As a statistician and mathematical modeling practitioner, I’m not a stranger to the concept of quantifying the value of intangibles. In the ethical framework in which I studied and worked, such quantification might be applied to a concept such as negative dollar value of ill-will (per person) generated by denied boarding due to passenger aircraft over booking. Yet I found myself rather unnerved today by TweetUp’s article today, How much is a follower worth?. According to TweetUp analytics, the answer is $136.80, as of June 2010.
What is so troubling about this? I believe in free enterprise, von Neumann economic utility theory, liquidity, efficient capital markets, Keynesian economics, freedom of choice for retail consumers, Adam Smith, and evolution.
Nomenclature confusion: Friends, family, followers versus customers?
I suppose I draw a distinction between the categories of “friends and family” versus “customers and clients”. I want to look out for the best interests of the first category. However, I’m willing to let the Efficient Frontier do its best for the rest, knowing that in the long-run, everything should work out.
Twitter assigns two only two types of user roles: follower and following. Google’s Picasa photo application assigns roles of friend, fan and favorite, which is no less confusing.
Google Buzz is more flexible, allowing users to name categories of contacts without restriction. One may have family, friends, colleagues/ coworkers, business contacts and so on.
Facebook is starting to move in the right direction, with friends kept distinct from fans, the latter usually pertaining to organizations or public figures. However, there remains no ability to capture the nuances within the friend category.
I perceive these oddly and inconsistently defined user roles as a discontinuity embedded within the social networking model of Web 2.0. For many months, I could not articulate my unease with certain social networking applications, but not others. Now I understand. I balk at the logical inconsistency and behavioral proscription (as defined by my personal moral framework) in these follower/friend (but no family) role definitions.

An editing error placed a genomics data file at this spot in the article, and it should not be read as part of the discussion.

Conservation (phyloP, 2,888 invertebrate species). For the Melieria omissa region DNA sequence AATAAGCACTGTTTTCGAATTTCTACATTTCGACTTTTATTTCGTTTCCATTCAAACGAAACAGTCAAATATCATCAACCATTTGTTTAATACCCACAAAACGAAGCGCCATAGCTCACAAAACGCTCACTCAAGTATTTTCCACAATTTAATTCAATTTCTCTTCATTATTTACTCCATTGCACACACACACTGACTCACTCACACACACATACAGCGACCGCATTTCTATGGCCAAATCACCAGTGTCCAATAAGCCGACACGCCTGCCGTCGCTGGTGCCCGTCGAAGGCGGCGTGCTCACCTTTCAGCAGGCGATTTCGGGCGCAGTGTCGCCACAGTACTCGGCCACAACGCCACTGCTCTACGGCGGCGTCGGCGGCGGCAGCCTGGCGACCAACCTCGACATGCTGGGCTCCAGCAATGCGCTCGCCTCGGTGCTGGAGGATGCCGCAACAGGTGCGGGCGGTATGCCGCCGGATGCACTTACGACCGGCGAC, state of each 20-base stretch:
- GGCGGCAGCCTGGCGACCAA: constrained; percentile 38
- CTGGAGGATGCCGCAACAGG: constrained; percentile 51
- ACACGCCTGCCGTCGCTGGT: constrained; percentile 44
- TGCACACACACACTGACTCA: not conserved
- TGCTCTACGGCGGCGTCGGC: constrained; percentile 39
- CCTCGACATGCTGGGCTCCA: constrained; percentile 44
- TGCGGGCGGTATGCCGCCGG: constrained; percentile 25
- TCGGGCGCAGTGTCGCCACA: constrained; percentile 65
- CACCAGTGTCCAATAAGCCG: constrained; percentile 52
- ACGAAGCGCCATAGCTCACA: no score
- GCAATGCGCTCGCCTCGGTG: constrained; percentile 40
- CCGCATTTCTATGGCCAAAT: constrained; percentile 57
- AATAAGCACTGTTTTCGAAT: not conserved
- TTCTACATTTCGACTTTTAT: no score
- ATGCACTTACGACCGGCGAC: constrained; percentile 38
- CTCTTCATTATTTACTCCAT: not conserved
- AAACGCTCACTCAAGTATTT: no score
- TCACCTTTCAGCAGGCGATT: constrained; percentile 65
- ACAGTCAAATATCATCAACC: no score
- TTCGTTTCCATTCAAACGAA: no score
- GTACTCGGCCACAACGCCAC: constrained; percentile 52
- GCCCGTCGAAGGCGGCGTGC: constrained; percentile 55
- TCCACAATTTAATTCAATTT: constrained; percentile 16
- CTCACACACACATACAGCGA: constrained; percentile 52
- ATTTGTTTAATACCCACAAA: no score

My instinct is to avoid any entangling of ties between family/ friend/ loved ones and my customer base. Behavior that is required to achieve the goals of commercial enterprise is not appropriate for those with whom I am emotionally involved.
Perhaps the conflict can be resolved through better nomenclature. I have a solidly codified standard of behavior and obligation toward those I call Friend. I do not wish to monetize my friends. That seems exploitative and morally wrong. The language of business is entirely different. I see no moral hazard in valuing one’s customer base.
A call to action
We must use better terminology! Linkages capture non-numeric relationships. Today’s internet is the world of the semantic web. Text analytics. The Social Graph. URL’s and URI’s. FOAF (“Friend-of-a-Friend”).
Mark-up language is not just for hypertext anymore!
Nor is it confined to the extensible (XML) variety. The Worldwide Web Consortium (W3C) lists no fewer than 50 common and uncommon industry and cross-industry entries in its schema library documentation. And even this list is in a continuing state of flux as it evolves to meet the needs of users. The schema document includes:
Biology, Chemistry, Geology, Weather, Mathematics
- BioML Biopolymer Markup Language
- CML Chemical Markup Language
- XMML eXploration and Mining Markup Language
- DWML Digital Weather Markup Language
- MathML Mathematics Markup Language
Business, Finance, Taxation, Real Estate
- B2MML Business to Manufacturing Markup Language
- FIXML Financial Information eXchange Markup Language
- Tax XML Federation of Tax Administrators
- RETS Real Estate Transaction Standard
Government, Legal, Education
- EDXL Emergency Data Language Exchange
- JXDM Global Justice XML Data
- SIF XML Schools Interoperability Framework XML
and many more including healthcare, publishing, pharmaceuticals, media, software and even metadata. Most have yet to be implemented. Yet many will eventually come into popular use: MathML 2.0 was comprehensively defined, tested and documented by 2003, but was quietly sidelined until the time was right. That time happens to be now, as it is one of the features supported by HTML5.
In fact, WordPress, the digital publishing platform I am using to compose this bit of truculence is fully enabled for the Friend of a Friend (FOAF) project whose ultimate goal is creating a Web of machine-readable home pages describing people, the links between them and the things they create and do.
We are defined by our use of language
My neighbor, my mother and my students need to be classified differently than my current or potential customers. It is morally repugnant to apply valuation methodologies to those we love and care for. We are in the early stages. Let’s build the framework correctly and standardize our usage of “Friends”, “Followers”, “Favorites”, “Fans” and “Subscribers”.